Biofilms are predominant mode of life for microbes under natural conditions. The three-dimensional structure of the biofilm provides enhanced protection from physical, chemical and biological stress conditions to associated microbial communities. These complex and highly structured microbial communities play a vital role in maintaining the health of plants, soils and waters. Biofilm associated with plants may be pathogenic or beneficial based on the nature of their interactions. Pathogenic or undesirable biofilm requires control in many situations, including soil, plants, food and water. Written by leading experts from around the world, Biofilms in Plant and Soil Health provides an up-to-date review on various aspects of microbial biofilms, and suggests future and emerging trends in biofilms in plant and soil health.Issues are addressed in four sub areas: I) The fundamentals and significance of biofilm in plant and soil health, and the concept of mono and mixed biofilms by PGPR and fungal biofilms. II) Biochemical and molecular mechanisms in biofilm studies in plant associated bacteria, and techniques in studying biofilms and their characterization, gene expression and enhanced antimicrobial resistance in biofilms, as well as biotic and biotic factors affecting biofilm in vitro. III) The ecological significance of soil associated biofilms and stress management and bioremediation of contaminated soils and degraded ecosystems. IV) Pathogenic biofilm associated with plant and food and its control measures. This book is recommended for students and researchers working in agricultural and environmental microbiology, biotechnology, soil sciences, soil and plant health and plant protection. Researchers working in the area of quorum sensing, biofilm applications, and understanding microbiome of soil and plants will also find it useful.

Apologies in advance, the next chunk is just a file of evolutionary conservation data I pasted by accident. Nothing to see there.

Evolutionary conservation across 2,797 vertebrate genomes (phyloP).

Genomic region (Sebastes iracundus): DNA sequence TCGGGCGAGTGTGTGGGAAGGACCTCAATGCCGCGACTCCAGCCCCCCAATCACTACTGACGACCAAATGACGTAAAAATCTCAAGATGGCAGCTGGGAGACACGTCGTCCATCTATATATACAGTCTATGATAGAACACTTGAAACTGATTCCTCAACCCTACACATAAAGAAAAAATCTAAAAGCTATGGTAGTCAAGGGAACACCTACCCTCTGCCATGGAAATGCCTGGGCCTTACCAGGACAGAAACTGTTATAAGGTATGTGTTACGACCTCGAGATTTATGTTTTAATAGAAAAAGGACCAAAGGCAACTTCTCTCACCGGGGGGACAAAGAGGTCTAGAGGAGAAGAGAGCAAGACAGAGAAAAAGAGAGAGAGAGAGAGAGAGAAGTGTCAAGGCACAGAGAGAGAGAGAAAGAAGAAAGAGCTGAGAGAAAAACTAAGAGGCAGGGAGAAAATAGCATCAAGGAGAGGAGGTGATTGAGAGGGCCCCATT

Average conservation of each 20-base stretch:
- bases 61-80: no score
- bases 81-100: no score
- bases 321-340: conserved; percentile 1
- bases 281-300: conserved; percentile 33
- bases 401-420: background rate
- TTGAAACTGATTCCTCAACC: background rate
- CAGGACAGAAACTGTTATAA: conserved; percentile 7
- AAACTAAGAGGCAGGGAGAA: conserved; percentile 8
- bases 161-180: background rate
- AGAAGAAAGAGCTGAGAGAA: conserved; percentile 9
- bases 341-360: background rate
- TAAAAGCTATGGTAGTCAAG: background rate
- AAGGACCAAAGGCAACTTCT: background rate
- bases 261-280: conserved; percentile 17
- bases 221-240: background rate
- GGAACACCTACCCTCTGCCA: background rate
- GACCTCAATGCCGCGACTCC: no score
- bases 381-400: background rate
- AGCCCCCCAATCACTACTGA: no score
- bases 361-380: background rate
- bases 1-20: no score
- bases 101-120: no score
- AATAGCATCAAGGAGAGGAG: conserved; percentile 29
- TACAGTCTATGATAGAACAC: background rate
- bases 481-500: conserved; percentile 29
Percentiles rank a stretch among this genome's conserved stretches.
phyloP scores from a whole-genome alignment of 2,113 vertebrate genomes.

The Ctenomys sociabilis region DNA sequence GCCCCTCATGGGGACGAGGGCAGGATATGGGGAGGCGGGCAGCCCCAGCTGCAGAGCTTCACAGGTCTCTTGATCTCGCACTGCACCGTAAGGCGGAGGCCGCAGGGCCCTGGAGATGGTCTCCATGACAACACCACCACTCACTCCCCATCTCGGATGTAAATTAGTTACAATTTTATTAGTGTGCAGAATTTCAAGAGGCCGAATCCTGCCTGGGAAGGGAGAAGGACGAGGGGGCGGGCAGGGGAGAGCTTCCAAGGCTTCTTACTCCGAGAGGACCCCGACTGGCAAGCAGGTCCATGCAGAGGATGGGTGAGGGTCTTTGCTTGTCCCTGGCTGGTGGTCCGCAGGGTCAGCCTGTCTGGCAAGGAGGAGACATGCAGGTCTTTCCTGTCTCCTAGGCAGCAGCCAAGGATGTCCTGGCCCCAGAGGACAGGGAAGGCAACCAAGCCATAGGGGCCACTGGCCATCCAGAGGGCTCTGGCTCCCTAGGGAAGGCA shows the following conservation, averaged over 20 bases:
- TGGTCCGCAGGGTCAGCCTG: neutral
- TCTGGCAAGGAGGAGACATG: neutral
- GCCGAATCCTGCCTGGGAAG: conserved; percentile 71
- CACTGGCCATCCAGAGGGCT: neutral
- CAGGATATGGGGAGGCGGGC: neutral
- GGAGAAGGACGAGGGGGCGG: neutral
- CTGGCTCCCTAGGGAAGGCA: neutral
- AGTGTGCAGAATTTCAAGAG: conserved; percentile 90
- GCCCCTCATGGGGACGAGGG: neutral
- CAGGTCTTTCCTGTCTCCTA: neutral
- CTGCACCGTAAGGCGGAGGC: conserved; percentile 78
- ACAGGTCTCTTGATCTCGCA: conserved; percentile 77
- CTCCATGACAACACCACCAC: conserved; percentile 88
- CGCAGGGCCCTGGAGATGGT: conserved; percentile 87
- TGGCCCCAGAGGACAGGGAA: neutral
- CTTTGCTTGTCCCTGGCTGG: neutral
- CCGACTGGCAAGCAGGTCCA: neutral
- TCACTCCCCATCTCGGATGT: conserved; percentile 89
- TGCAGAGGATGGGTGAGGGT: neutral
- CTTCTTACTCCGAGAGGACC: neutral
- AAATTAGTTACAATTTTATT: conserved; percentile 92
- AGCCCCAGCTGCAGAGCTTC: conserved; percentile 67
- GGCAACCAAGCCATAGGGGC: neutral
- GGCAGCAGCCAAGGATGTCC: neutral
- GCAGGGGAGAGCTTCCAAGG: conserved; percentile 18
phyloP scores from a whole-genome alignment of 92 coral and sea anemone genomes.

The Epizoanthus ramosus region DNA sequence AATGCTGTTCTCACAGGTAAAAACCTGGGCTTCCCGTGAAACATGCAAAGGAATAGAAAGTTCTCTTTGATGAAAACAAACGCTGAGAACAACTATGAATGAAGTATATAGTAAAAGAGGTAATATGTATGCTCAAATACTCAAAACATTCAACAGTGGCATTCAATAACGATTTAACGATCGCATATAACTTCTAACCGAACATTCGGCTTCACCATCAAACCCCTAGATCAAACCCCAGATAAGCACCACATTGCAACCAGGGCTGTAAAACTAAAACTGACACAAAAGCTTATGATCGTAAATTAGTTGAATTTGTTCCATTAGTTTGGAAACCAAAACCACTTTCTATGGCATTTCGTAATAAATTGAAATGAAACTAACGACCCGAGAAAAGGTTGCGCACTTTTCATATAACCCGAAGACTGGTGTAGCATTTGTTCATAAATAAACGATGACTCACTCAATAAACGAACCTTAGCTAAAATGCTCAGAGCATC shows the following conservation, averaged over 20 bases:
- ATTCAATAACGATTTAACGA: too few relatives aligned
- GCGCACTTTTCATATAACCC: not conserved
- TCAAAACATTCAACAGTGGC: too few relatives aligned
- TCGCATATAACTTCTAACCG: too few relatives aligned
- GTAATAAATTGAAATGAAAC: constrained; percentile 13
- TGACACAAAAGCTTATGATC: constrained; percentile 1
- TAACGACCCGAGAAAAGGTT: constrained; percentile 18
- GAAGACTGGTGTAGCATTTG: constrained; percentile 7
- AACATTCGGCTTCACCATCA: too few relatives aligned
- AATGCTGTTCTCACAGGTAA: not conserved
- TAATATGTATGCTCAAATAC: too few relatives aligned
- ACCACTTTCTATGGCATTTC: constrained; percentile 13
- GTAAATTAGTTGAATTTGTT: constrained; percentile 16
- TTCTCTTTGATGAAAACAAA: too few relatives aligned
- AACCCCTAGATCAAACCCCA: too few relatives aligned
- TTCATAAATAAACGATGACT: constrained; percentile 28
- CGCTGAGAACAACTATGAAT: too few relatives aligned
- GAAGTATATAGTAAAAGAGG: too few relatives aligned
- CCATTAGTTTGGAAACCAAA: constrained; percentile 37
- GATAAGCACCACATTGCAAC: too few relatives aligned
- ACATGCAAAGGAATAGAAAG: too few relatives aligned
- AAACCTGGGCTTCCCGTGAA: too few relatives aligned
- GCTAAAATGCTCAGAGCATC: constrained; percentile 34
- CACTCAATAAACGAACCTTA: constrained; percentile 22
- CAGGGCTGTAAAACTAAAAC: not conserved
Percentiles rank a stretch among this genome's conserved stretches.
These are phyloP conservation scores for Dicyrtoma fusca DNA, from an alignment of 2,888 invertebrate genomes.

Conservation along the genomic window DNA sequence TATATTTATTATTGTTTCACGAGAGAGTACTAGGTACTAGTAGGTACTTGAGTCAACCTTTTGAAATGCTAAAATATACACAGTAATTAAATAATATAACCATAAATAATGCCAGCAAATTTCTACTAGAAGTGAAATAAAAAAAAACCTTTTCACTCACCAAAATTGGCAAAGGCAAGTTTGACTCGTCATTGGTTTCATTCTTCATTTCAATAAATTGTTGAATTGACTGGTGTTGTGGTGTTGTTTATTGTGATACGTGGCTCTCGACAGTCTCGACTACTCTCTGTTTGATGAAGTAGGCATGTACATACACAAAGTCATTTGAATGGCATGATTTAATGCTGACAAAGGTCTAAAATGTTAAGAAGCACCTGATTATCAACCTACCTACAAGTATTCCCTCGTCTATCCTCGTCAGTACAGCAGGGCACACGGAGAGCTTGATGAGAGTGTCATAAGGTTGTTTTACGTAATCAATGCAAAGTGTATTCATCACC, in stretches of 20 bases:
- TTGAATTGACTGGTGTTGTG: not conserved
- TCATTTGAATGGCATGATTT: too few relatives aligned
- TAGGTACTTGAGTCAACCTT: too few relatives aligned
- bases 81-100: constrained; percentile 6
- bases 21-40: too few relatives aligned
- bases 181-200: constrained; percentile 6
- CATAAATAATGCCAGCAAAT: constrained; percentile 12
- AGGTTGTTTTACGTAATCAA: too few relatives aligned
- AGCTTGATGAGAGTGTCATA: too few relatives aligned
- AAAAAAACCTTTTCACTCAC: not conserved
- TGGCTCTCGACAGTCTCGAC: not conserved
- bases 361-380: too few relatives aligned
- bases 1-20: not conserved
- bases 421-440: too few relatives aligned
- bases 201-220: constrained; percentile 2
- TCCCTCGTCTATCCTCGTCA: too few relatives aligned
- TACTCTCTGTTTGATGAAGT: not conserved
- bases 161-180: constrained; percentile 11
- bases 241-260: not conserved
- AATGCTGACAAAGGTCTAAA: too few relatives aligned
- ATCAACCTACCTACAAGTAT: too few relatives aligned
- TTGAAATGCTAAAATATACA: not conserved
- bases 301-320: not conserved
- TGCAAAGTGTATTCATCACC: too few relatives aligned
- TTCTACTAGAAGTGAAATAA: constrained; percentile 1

Preface xviii List of Contributors xx 1 Biofilms: An Overview of Their Significance in Plant and Soil Health 1Iqbal Ahmad, Mohammad Shavez Khan, Mohd Musheer Altaf, Faizan Abul Qais, Firoz Ahmad Ansari and Kendra P. Rumbaugh 1.1 Introduction 1 1.2 Biofilm Associated with Plants 3 1.3 Biofilm Formation Mechanisms: Recent Update on Key Factors 4 1.4 Biofilm in Soil and Rhizospheres 7 1.5 Genetic Exchange in Biofilms 7 1.6 Diversity and Function of Soil Biofilms 8 1.7 The Role of Biofilms in Competitive Colonization by PGPR 8 1.8 Biofilm Synergy in Soil and Environmental Microbes 9 1.9 Biofilms in Drought Stress Management 10 1.10 Plant Health and Biofilm 10 1.11 How Microbial Biofilms Influence Plant Health? 10 1.12 Soil Health and Biofilms 12 1.13 How to Assess Soil Health? 13 1.14 Impact of Biofilms on Soil Health 14 1.15 Biofilm EPS in Soil Health 14 1.16 Conclusions and Future Directions 15 References 15 2 Role of PGPR in Biofilm Formations and Its Importance in Plant Health 27Govind Gupta, Sunil Kumar Snehi and Vinod Singh 2.1 Introduction 27 2.2 Rhizosphere: A Unique Source of Microorganisms for Plant Growth Promotion 27 2.3 Plant Growth–Promoting Rhizobacteria 28 2.4 Biofilm Producing Plant Growth–Promoting Rhizobacteria 34 2.5 Role of PGPR in Biofilm Formations 35 2.6 Future Research and Development Strategies for Biofilm Producing Sustainable Technology 35 2.7 Conclusions 36 Acknowledgments 36 References 36 3 Concept of Mono and Mixed Biofilms and Their Role in Soil and in Plant Association 43Janaína J. de V. Cavalcante, Alexander M. Cardoso and Vânia L. Muniz de Pádua 3.1 Introduction 43 3.2 Soil- and Plant-Associated Biofilms 45 3.3 Microbial Signaling, Regulation, and Quorum Sensing 46 3.4 Biotechnology 48 3.5 Outlook 49 Acknowledgments 49 References 49 4 Bacillus Biofilms and Their Role in Plant Health 55 Mohd Musheer Altaf, Iqbal Ahmad, Mohd Sajjad Ahmad Khan and Elisabeth Grohmann 4.1 Introduction 55 4.2 Interaction of Bacillus within Plant Rhizosphere and Biofilm Development 57 4.3 Multispecies Biofilms and Their Significance 59 4.4 Biofilm Detection and Characterization 60 4.5 Bacillus Biofilm and Plant Health Promotion 60 4.6 Conclusion and Future Prospects 62 References 63 5 Biofilm Formation by Pseudomonas spp. and Their Significance as a Biocontrol Agent 69Zaki A. Siddiqui and Masudulla Khan 5.1 Introduction 69 5.2 Biofilms 79 5.3 Mechanisms of Biofilm Formation 81 5.4 Metabolites Affecting Biofilm Formation 84 5.5 Biofilm Formation and Biological Control of Plant Diseases 84 5.6 Conclusion 85 References 86 6 Quorum Sensing Mechanisms in Rhizosphere Biofilms 99Jorge Barriuso 6.1 Background 99 6.2 QS in Biofilms Formation 101 6.3 Conclusions 106 References 107 7 Biofilm Formation and Quorum Sensing in Rhizosphere 111Kusum Harjai and Neha Sabharwal 7.1 Introduction 111 7.2 Importance of Rhizosphere 111 7.3 Constituents of Rhizosphere 112 7.4 Communication in Rhizosphere 113 7.5 Quorum Sensing in Rhizobia 115 7.6 Quorum Sensing in Pseudomonads 118 7.7 Biofilm Formation in Rhizosphere 120 7.8 Conclusions 124 References 124 8 The Significance of Fungal Biofilms in Association with Plants and Soils 131Michael W. Harding, Lyriam L.R. Marques, Bryon Shore and G.C. Daniels 8.1 Introduction 131 8.2 What Is a Biofilm? 132 8.3 Where Do We Find Filamentous Fungal Biofilms? 132 8.4 Fungal Biofilms: What Have We Learned from the Budding Yeasts? 133 8.5 What Does a Filamentous Fungal Biofilm Look Like? 134 8.6 Examples of Filamentous Fungal Biofilms 136 8.7 Examples of Fungal Biofilms in Soils and the Rhizosphere 139 8.8 The Mycorhizosphere 141 8.9 A Biofilm Approach to Plant Disease Management 141 References 143 9 Chemical Nature of Biofilm Matrix and Its Significance 151Mohd Sajjad Ahmad Khan, Mohd Musheer Altaf and Iqbal Ahmad 9.1 Introduction 151 9.2 Structural Composition of EPS 154 9.3 Properties of Matrices 160 9.4 Functions of the Extracellular Polymer Matrix: The Role of Matrix in Biofilm Biology 162 9.5 Conclusion 168 Acknowledgments 168 References 169 10 Root Exudates: Composition and Impact on Plant–Microbe Interaction 179Shamsul Hayat, Ahmad Faraz and Mohammad Faizan 10.1 Introduction 179 10.2 Chemical Composition of Root Exudates and Their Significance 180 10.3 Root Exudates in Mediating Plant–Microbe Interaction in Rhizosphere (Negative and Positive Interactions) 180 10.4 Direct and Indirect Effect of Root Exudates on PGPR, Root Colonization, and in Stress Tolerance 182 10.5 Role of Root Exudates in Biofilm Formation by PGPR 185 10.6 Role of Root Exudates in Protecting Plants Pathogenic Biofilm, Quorum Sensing Inhibition 186 10.7 Isolation of Root Exudates 187 10.8 Conclusion 188 References 189 11 Biochemical and Molecular Mechanisms in Biofilm Formation of PlantAssociated Bacteria 195 Alwar Ramanujam Padmavathi, Dhamodharan Bakkiyaraj and Shunmugiah Karutha Pandian 11.1 Introduction 195 11.2 Plant-Associated Bacteria 196 11.3 Biofilms and Plant Pathogens 196 11.4 Molecular and Biochemical Mechanisms Involved in Biofilm Formation 197 11.5 Conclusion 205 References 205 12 Techniques in Studying Biofilms and Their Characterization: Microscopy to Advanced Imaging System in vitro and in situ 215Elisabeth Grohmann and Ankita Vaishampayan 12.1 Introduction 215 12.2 Classical Techniques to Study Biofilms 216 12.3 The Gold Standard: Flow-Cell Technology and Confocal Laser Scanning Microscopy (CLSM) 218 12.4 The Biofilm Flow Cell 218 12.5 Advanced Digital Analysis of Confocal Microscopy Images 221 12.6 Biofilm Studies at Different Scales 222 12.7 Conclusions and Perspectives 224 Acknowledgments 225 References 225 13 Gene Expression and Enhanced Antimicrobial Resistance in Biofilms 231 Daniel Padilla-Chacón, Israel Castillo-Juárez, Naybi Muñoz-Cazares and Rodolfo García-Contreras 13.1 Introduction 231 13.2 Biofilms in the Plant–Microbe Relationship 232 13.3 Stress Induces Biofilm Formation 236 13.4 Relevance for Bacterial-Associated Plants 237 13.5 Enhanced Antimicrobial Resistance in Biofilms Is Mediated by Biofilm Physicochemical Characteristics and Specific Changes in Gene Expression 237 13.6 Potential for Implementing Antibiofilm Strategies to Protect Crops 239 13.6 Conclusions 244 Acknowledgments 244 References 244 14 In Vitro Assessment of Biofilm Formation by Soil- and Plant-Associated Microorganisms 253Michael W. Harding and G.C. Daniels 14.1 Introduction 253 14.2 How to Make a Biofilm 254 14.3 What Is the Best Way to Make a Biofilm in Vitro? 254 14.4 Flow Systems 255 14.5 Static Reactors 261 14.6 Special Considerations for Filamentous Fungal Biofilms 265 14.7 Biofilm Reactors Used to Characterize Plant-Associated Biofilms 266 14.8 Value-Added Products from Biofilm Reactors 266 References 267 15 Factors Affecting Biofilm Formation in in vitro and in the Rhizosphere 275Firoz Ahmad Ansari, Huma Jafri, Iqbal Ahmad and Hussein H Abulreesh 15.1 Introduction 275 15.2 Process of Biofilm Formation 276 15.3 Factor Influencing Biofilm Formation 278 15.4 Conclusions and Future Direction 285 References 286 16 Ecological Significance of Soil-Associated Plant Growth–Promoting Biofilm Forming Microbes for Stress Management 291Arpita Singh and Puneet Singh Chauhan 16.1 Introduction 291 16.2 Rhizosphere Hub of Plant–Microbe Interactions 292 16.3 Commencement of Rhizosphere Effect and Bacterial Colonization by Root Exudates 293 16.4 Quorum Sensing as a Way of Interaction between Bacteria and Host Plant 295 16.5 Biofilms 296 16.6 Effects of Stress on Plants 302 16.7 Stress Tolerance in Plants 309 16.8 Conclusion 316 16.9 Future Perspectives 317 Acknowledgments 317 List of Abbreviations 317 References 318 17 Developed Biofilm-Based Microbial Ameliorators for Remediating Degraded Agroecosystems and the Environment 327G. Seneviratne, P.C. Wijepala and K.P.N.K. Chandrasiri 17.1 Introduction 327 17.2 Developed Microbial Communities as a Potential Tool to Regenerate Degraded Agroecosystems 328 17.3 Biochemistry of Fungal-Bacterial Biofilms 330 17.4 Endophytic Microbial Colonization with the Application of Fungal Bacterial Biofilms 330 17.5 Biofilm Biofertilizers for Restoration of Conventional Agroecosystems 331 17.6 Developed Microbial Biofilms for Environmental Bioremediation 331 17.7 Conclusion 333 References 333 18 Plant Root–Associated Biofilms in Bioremediation 337Sadaf Kalam, Anirban Basu and Sravani Ankati 18.1 Introduction 337 18.2 Biofilms: Definition and Biochemical Composition 337 18.3 Bioremediation and Its Significance 338 18.4 Root-Associated Biofilms 340 18.5 Bioremediation of Contaminants in Rhizospheric Soils 344 18.6 Implications of Rhizospheric Biofilm Formation on Bioremediation 347 18.7 Conclusion and Future Prospects 348 Acknowledgments 349 References 349 19 Biofilms for Remediation of Xenobiotic Hydrocarbons—A Technical Review 357John Pichtel 19.1 Introduction 357 19.2 Polycyclic Aromatic Hydrocarbons 359 19.3 Chlorinated Ethanes, Ethenes, and Aromatics 364 19.4 Chlorinated Aromatics 369 19.5 Polychlorinated Biphenyls (PCBs) 371 19.6 Polychlorinated Dibenzodioxins 374 19.7 Conclusions 375 References 375 20 Plant Pathogenic Bacteria: Role of Quorum Sensing and Biofilm in Disease Development 387Deepak Dwivedi, Mayuri Khare, Himani Chaturvedi and Vinod Singh 20.1 Introduction 387 20.2 Mechanism of Biofilm Formation 388 20.3 Quorum Sensing Mechanism 391 20.4 Plant Pathogenic Bacteria Diversity and Plant Diseases 395 20.5 Blocking Quorum Sensing and Virulence in Combating Phytopathogen 395 20.6 Conclusion 400 References 400 21 Biofilm Instigation of Plant Pathogenic Bacteria and Its Control Measures 409A. Robert Antony, R. Janani and V. Rajesh Kannan 21.1 Introduction 409 21.2 Plant Pathogens 409 21.3 Plant Physiological Alteration by Plant Pathogens 412 21.4 Virulence Strategies of Plant Pathogenic Bacteria 413 21.5 Biofilm Formations 414 21.6 Biofilm Controlling Strategies in Plant Pathogens 419 21.7 Main Targets and Some Potential Tools to Modify Biofilms 420 21.8 Physical Tools for Modifying Biofilms 421 21.9 Chemical Methods 425 21.10 Biological Methods 426 21.11 Future Prospects of Antibiofilm 429 21.12 Conclusion 430 References 430 22 Applications of Biofilm and Quorum Sensing Inhibitors in Food Protection and Safety 439Ashraf A. Khan, John B. Sutherland, Mohammad Shavez Khan, Abdullah S. Althubiani and Iqbal Ahmad 22.1 Introduction 439 22.2 Biofilm Formation by Foodborne Pathogens 439 22.3 Significance of Biofilms in Food and Food Environments 440 22.4 Biofilm Control Strategies in the Food Industry 441 22.5 Natural Products as Antibiofilm Agents and Their Potential Applications 446 22.6 Role of QS Inhibitors in Biofilm Control 449 22.7 Conclusions 451 Acknowledgments 451 References 451 23 Biofilm Inhibition by Natural Products of Marine Origin and Their Environmental Applications 465Alwar Ramanujam Padmavathi, Dhamodharan Bakkiyaraj and Shunmugiah Karutha Pandian 23.1 Introduction 465 23.2 Unity Is Strength: Benefits of Biofilm Formers 466 23.3 Transition of Slimy Film to Persistent Biofilm 467 23.4 Biofilm-Related Infections in Plants 467 23.5 Need for Antibiofilm Agents 467 23.6 Natural Products of Marine Origin as Antibiofilm Agents 469 23.7 Semi-synthetic Antibiofilm Agents Inspired by Marine Natural Products 469 23.8 Environmental Applications of Antibiofilm Agents 469 23.9 Conclusion 472 References 472 24 Plant-Associated Biofilms Formed by Enteric Bacterial Pathogens and Their Significance 479Meenu Maheshwari, Mohammad Shavez Khan, Iqbal Ahmad, Ashraf A. Khan, John B. Sutherland and Abdullah S. Althubiani 24.1 Introduction 479 24.2 Enteric Pathogens in the Plant Environment 480 24.3 Colonization and Biofilm Formation by Enteric Bacteria on Plant Surfaces 483 24.4 Biofilm Regulation in Enteric Bacteria 484 24.5 Influence of Plant Defense on Survival and Biofilm Formation by Enteropathogens 485 24.6 Plant-Associated Enteric Bacteria in Food Safety and Human Health 486 24.7 Conclusions 487 References 487 25 Anti-QS/Anti-Biofilm Agents in Controlling Bacterial Disease: An in silico Approach 497K. Ahmad, M.H. Baig, Fohad Mabood Husain, Iqbal Ahmad, M.E. Khan, M. Oves, Inho Choi and Nasser Abdulatif Al-Shabib 25.1 Introduction 497 25.2 Biofilm and Its Significance 498 25.3 Bioinformatics Approaches in Drug Target Identification and Drug Discovery 500 25.4 Target Identification Using in silico Technologies 500 25.5 Data Resources for Drug Target Identification 501 25.6 Homology Modeling 501 25.7 Docking 502 25.8 Virtual Screening 503 25.9 Application of Bioinformatics in Development of Anti-QS/anti-biofilm Agents 503 25.10 Virtual Screening for Identification of QS Inhibitors 505 25.11 Conclusion 507 References 507 Index 513